Australia requires new laws and regulations to rein in the power of Google and Facebook, according to the Australian Competition and Consumer Commission’s (ACCC) Preliminary Report
on the Digital Platforms Inquiry.
According to the ACCC, 94 percent of online searches in Australia
are performed through Google, giving the company power in the online advertising market, and Facebook and Instagram combined account for 46 percent of Australian display advertising revenue. No other competitor accounts for more than five percent. ACCC estimates indicate that for a typical $100 digital advertising spend (excluding classifieds) $47 goes to Google, $21 goes to Facebook, $32 goes to all other websites.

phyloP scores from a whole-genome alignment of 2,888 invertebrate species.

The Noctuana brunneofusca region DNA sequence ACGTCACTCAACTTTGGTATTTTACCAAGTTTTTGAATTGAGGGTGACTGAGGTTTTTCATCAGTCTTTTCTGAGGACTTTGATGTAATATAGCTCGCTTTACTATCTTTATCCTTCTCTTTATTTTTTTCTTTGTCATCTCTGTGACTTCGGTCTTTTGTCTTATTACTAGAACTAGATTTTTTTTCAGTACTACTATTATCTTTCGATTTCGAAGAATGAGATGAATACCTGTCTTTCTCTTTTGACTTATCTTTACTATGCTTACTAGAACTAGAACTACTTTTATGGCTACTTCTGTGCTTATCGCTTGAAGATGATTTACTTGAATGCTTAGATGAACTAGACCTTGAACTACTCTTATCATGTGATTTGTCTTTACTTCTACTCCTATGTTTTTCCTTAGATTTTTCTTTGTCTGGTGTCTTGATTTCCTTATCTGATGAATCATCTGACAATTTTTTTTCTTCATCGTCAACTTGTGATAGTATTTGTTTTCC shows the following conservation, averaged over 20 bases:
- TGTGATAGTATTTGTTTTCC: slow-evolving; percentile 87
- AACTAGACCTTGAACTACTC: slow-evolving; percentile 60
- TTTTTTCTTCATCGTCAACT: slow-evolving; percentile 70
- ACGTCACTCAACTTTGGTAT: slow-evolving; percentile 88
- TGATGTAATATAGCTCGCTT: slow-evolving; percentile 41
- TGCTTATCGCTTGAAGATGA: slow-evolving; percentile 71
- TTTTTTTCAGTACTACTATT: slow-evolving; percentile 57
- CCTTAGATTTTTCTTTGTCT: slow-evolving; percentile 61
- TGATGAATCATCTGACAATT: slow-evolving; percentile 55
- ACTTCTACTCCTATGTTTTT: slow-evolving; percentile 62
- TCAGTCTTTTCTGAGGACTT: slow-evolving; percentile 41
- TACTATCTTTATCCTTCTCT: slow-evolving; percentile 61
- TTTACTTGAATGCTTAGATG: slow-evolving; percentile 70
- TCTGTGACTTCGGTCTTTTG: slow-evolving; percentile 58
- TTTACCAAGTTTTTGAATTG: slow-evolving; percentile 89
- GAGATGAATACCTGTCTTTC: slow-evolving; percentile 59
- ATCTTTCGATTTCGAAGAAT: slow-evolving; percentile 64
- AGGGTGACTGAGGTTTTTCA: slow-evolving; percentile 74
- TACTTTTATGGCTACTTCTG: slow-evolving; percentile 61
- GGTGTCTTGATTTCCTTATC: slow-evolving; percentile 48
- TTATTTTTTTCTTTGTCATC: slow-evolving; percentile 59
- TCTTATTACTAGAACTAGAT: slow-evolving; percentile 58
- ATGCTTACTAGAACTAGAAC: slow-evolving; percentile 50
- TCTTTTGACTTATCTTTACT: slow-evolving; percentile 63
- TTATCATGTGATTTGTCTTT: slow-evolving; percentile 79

Citing concerns caused by this concentration of power, such as the threat to Australian news and journalism and the privacy of users, the ACCC outline 11 key recommendations. These include modifying merger and acquisition laws, preventing the practice of pre-installing default browsers on mobile devices, making unfair contract terms illegal, and amending the Privacy Act 1988 to improve the management of personal data.
Beyond the recommendations the ACCC outlines nine areas for further analysis and assessment, and will be accepting submissions prior to handing down a final report on 3 June 2019.